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Vodka Distillery Gets New Director

Published: October 20, 2000 (Issue # 613)


MOSCOW - Trailed by riot police and a court bailiff, the man ruled the rightful director of Moscow's Kristall vodka distillery took control of the plant's head office and said the long ownership dispute had ended.

Alexander Romanov took over the office of the factory from his rival Vladimir Svirsky on Tuesday night.

"I consider the conflict resolved," Romanov said. "The activities of the previous management will be assessed by the competent bodies."

The dispute began in May when Kristall's board of directors elected Romanov general director. Some board members objected, and a Moscow court ruled in July that the appointment was invalid, naming Svir sky acting director.

Before the court ruling, Romanov only controlled Kristall's operational management. All production and 90 percent of sales were controlled by Svirsky.

But Romanov and his guards occupied the production line in August, while Svirsky was camped out in the head office. The court finally reversed itself Sept. 29, ruling that Romanov was, in fact, the rightful director.

Romanov claims that the previous management - for which Svirsky served as chief accountant - drove Kristall to the edge of bankruptcy. He said investigators were checking whether there had been criminal activity at Kristall.

Svirsky denied the accusations and rejected the latest court ruling, calling Romanov's move "outrageous."

Romanov wanted to take control of the territory of the factory prior to the meeting of Kristall's shareholders scheduled for Monday, Svirsky said. The plan for the meeting was to replace the representative of the Mos cow government with the representative of federal departments on the board of directors, he added.

The state owns 51 percent of Kristall's shares, which are being transferred to the newly registered state company Rosspirtprom, where all state-owned stakes in alcohol-producing enterprises are to be held. The remaining 49 percent of the shares in the factory belong to private companies, which include Soyuzplodimport, Tekhnogres and an off-shore company incorporated in Cyprus, as well as Kristall employees.

"This is a direct threat not only to the factory, but to the government," Svirsky's lawyer, Yakov Mastinsky, told reporters. Mastinsky accused Romanov's guards of blocking everything from going in or out of the distillery, including finished vodka, and said production was grinding to a halt.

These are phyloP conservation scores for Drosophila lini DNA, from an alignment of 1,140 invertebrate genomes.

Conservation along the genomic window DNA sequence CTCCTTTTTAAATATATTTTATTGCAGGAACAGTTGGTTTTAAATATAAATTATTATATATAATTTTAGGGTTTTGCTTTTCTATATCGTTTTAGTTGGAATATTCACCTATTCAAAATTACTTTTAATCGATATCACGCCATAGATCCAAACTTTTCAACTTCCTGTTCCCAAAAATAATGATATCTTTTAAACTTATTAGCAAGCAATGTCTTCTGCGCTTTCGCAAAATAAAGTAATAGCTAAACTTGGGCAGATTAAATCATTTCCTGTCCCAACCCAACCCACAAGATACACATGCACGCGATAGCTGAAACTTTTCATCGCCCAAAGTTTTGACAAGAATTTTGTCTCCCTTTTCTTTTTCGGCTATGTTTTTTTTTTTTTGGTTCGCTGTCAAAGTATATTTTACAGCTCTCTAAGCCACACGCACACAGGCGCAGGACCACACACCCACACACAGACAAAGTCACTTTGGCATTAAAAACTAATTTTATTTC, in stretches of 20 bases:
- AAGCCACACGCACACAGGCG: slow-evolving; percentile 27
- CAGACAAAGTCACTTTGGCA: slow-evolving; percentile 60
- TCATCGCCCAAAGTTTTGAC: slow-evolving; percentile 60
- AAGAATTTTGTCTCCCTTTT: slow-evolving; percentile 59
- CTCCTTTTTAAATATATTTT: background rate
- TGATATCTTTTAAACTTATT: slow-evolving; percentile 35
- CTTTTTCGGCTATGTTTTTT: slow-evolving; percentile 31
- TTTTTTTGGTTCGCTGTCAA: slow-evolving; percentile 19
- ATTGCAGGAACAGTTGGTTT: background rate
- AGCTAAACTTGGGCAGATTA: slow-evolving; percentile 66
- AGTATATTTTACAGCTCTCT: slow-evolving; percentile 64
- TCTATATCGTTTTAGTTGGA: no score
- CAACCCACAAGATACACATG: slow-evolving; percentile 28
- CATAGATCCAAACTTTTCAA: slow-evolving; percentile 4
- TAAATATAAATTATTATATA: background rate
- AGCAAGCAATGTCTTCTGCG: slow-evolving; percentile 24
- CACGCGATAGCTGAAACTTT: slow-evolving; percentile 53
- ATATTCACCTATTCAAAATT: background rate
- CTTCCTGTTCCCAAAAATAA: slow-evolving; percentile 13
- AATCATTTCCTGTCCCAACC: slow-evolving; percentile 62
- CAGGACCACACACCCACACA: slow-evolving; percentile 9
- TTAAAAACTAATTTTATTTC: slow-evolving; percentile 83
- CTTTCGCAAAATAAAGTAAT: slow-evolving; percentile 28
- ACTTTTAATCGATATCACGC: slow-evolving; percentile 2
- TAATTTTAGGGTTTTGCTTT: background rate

Kristall is one of Russia's approximately 180 vodka distilleries, and among the most famous. It makes the Stolichnaya brand, which is exported all over the world, along with other, cheaper liquors that sell for the ruble equivalent of less than $2 a bottle.

- AP, Vedomosti





 


ALL ABOUT TOWN

Friday, Aug. 29


Park Pobedy will feature the sights and sounds of the world outside of Russia during the Open Art International Festival today. Taste foreign cuisine, learn how to make tea like the Chinese or relax in a hammock during the free event. Although entrance is free, you must register beforehand if you wish to attend.



Saturday, Aug. 30


Break out the tweed and channel your inner Englishman during the English Hunt Picnic this afternoon organized by the Bagmut stables from Krasny Bor in the Leningrad Oblast. Equestrian stunts, English archery and classic hunting fashion will all be available to visitors hoping to live like the characters in “Downton Abbey” if only for a day. Tickets for the event cost 7,900 rubles ($219.40).


Bookworms will have their chance to swap out well-read classics for something new for their bookshelves at Knigovorot, a free book exchange that will be held in the Yusupov Garden on Sadovaya Ulitsa today. Come for the chance to get a new book or take the opportunity to discuss the literary merits of your favorite authors with fellow fans.



Sunday, Aug. 31


The Neva Delta International Blues Festival wraps up this afternoon on Vasilevsky Island with a concert featuring not only some of Russia’s best blues bands but international stars as well. Admission is free for all three days of the festival, which begins on Aug. 29, and the shows starting at 5 p.m. each day.



Monday, Sept. 1


Today marks the beginning of Lermontov-Fest, a fall festival celebrating the life of one of Russia’s most remarkable poets who, in a fate eerily similar to Pushkin’s, was killed in a duel at the age of 26. Organized by the Lermontov Library System, the next several months will see art exhibitions, concerts and public lectures focusing on the Lermontov’s short yet prolific career. Check the Lermontov Library System’s website for more details.



Tuesday, Sept. 2


Join expats and practice your Russian during the Russian Club’s weekly meetings every Tuesday night at 7:30 p.m. The club is free to participate in although you need to be a registered member of Couchsurfing.



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